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Sergei RACHMANINOV (1873 – 1943)
Fantaisie-tableaux (Suite No. 1) (1893) [22:28]
Suite No. 2 (1900) [23:10]
Symphonic Dances (version for two pianos) (1940) [31:39]
Howard Shelley and Hilary MacNamara (pianos)
rec. 2-4 August 1989, St Martin's Church, East Woodhay, Berkshire, England. DDD
HYPERION HELIOS CDH55209 [77:27]

This is a welcome re-release from Hyperion on its budget Helios label. When these performances first appeared in 1990, critical opinion was divided as to their merits. The back of this CD quotes statements of high praise from the American Record Guide and Classic CD, among others. From memory, the review that appeared in Gramophone Magazine was harsh in its criticism. For my part, I incline more to the former view. This disc has much to recommend it.

The program opens with Rachmaninov's Suite No. 1, an early work by a young composer in thrall to Tchaikovsky. Shelley and MacNamara play it with charm. The opening Barcarolle is a touch too fleet, but pretty nonetheless and given a lightness of touch. A beautiful wash of sound underpinning the melody in the second movement gives way to ghostly sounds in the third. Only the finale is a little disappointing – this music tends to plod unless played with real fantasy, and the pianists don't let themselves go here as they should.

The Second Suite is also given a lovely performance, and indeed comes off better than the first here. This more mature work elicits a more sympathetic response from the pianists, with Shelley in particular relishing the characteristic singing lines that are quintessential Rachmaninov. The playing throughout is characterful and lyrical, and builds to a strong conclusion.

The final work on the disc is the largest, the last to be composed and receives the best performance. Rachmaninov wrote his Symphonic Dances after the failure of his Third Symphony, and he did not anticipate that his next big orchestral score would find many backers - the dedicatee, Eugene Ormandy, excepted. The piano version of the piece was written from the short score with the goal of presenting the piece in performance in a series of two piano recitals that Rachmaninov planned to give with Horowitz. According to Robert Matthew-Walker's excellent liner notes, Rachmaninov also suggested to his record company, RCA, that it might want to record this piece with Horowitz and himself at the keyboard. What a shame that RCA did not!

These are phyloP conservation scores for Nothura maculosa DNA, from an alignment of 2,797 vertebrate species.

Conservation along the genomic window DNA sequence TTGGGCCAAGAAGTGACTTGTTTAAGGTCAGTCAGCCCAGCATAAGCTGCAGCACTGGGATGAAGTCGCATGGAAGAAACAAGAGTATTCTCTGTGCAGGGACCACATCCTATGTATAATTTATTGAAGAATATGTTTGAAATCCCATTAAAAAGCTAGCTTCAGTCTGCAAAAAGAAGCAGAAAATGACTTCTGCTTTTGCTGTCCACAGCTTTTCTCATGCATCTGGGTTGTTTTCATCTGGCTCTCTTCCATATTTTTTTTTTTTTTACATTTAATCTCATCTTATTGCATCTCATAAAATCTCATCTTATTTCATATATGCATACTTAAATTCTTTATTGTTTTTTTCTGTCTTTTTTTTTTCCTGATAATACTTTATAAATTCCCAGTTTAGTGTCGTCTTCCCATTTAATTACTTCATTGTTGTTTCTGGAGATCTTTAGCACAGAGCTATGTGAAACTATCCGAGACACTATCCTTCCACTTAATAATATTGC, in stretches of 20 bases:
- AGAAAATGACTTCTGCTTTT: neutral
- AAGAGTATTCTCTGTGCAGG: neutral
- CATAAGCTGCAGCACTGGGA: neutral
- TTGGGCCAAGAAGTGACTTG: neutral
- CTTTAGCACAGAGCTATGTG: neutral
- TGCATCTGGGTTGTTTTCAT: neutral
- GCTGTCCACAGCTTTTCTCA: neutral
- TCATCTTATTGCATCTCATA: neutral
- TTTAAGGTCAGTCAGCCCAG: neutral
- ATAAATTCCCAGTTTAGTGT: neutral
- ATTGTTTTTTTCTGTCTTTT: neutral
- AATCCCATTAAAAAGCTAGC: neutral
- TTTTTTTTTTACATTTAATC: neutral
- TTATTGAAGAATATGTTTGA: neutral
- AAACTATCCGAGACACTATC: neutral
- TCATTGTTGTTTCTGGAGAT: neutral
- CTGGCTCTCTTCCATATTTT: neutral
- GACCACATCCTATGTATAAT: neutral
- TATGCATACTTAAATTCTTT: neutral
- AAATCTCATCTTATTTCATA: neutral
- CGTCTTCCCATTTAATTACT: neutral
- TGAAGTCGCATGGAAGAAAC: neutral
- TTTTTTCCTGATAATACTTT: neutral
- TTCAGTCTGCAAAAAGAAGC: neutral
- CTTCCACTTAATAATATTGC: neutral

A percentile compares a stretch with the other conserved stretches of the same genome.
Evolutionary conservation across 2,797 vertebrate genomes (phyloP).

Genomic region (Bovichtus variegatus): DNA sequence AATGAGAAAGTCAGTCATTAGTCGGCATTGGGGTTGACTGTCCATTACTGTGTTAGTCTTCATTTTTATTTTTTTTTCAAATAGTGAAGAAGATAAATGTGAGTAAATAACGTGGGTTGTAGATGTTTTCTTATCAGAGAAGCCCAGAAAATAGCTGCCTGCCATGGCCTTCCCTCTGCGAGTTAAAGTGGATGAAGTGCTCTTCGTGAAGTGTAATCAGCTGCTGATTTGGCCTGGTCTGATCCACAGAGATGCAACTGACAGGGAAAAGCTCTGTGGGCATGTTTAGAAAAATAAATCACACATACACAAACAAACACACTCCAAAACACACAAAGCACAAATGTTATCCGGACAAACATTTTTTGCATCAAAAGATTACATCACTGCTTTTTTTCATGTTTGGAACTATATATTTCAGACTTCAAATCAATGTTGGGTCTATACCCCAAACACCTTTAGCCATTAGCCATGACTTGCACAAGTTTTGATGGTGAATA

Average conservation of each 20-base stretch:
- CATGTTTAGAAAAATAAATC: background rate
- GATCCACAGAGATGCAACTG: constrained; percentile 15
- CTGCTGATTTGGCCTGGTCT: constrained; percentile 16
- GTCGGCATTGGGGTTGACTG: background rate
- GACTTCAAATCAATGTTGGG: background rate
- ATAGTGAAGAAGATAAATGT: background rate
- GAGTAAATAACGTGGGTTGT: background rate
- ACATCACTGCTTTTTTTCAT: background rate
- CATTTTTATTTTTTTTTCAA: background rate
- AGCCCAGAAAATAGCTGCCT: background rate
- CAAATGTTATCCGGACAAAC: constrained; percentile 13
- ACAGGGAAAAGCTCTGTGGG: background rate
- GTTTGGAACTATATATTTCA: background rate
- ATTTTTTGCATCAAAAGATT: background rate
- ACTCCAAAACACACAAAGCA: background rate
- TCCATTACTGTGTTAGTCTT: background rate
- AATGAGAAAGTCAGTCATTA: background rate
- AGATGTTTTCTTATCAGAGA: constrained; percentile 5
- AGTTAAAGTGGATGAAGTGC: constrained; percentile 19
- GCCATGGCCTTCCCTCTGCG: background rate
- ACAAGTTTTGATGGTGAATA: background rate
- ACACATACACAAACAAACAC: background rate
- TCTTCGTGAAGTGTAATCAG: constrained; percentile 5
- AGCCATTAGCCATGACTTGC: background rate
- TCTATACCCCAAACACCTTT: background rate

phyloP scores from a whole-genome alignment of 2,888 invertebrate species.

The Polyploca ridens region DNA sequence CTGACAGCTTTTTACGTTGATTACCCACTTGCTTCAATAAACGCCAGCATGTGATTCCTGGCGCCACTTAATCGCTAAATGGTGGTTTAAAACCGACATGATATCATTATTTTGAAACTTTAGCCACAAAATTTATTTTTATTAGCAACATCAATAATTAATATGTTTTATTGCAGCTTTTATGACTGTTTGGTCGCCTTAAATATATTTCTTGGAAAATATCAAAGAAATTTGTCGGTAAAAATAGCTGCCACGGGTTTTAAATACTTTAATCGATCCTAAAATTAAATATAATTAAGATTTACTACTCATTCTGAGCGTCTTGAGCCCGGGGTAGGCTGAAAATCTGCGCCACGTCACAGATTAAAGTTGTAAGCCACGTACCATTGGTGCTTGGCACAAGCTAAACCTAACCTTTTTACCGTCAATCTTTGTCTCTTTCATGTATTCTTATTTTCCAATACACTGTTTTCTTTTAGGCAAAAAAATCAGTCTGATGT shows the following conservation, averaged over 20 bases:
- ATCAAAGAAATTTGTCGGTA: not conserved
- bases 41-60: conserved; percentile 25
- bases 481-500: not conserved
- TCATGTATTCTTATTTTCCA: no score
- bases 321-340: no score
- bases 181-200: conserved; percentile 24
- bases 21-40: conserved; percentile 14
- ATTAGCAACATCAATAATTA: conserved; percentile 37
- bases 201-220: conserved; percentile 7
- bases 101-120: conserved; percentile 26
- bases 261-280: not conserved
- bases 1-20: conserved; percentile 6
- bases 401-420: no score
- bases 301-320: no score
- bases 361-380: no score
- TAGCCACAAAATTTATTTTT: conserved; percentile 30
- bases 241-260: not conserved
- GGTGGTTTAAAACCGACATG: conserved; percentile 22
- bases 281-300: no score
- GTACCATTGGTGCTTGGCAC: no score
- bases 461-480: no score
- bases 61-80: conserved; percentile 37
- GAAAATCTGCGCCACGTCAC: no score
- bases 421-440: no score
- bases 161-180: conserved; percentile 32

Shelley and MacNamara, however, have recorded it, and beautifully. They clearly take the piece at its title, as this is very much a symphonic reading, with attention given to colouring the various "instrumental" lines and judicious use of tempo fluctuation. The opening builds nicely to the statement of the first subject. I particularly liked the way both pianists pulled back and savoured the wash of notes that underlines the saxophone melody from about [2:46]. The middle dance opens with chords that sound more melancholy than menacing, but once the hurdy-gurdy kicks in the sense of unease is palpable. There is also a wonderful breath-catching moment at [2:40]. Then to the finale, which here bristles with syncopations and builds inexorably to a blazing conclusion. Anyone who knows and loves this piece in its orchestral form should get to know it in this alternative version, and I cannot imagine that you would be able to get a better reading this at the price. That said, I understand that Ashkenazy and Previn have recorded this repertoire for Decca to great acclaim, but I believe their performances are only available as a Double Decca release.

Reservations? The main problem with the disc is the sound quality. The balance between the two pianos - always difficult to get right - favours Shelley's instrument and sets MacNamara's back a little too much. The recorded sound itself is also more diffuse than one would expect from Hyperion, and the upper registers of the two pianos have a slight tendency to brittleness.

Sonic reservations aside, though, this is a well filled disc that is very good value for its asking price. If the repertoire appeals, do not hesitate.


Tim Perry

 

 



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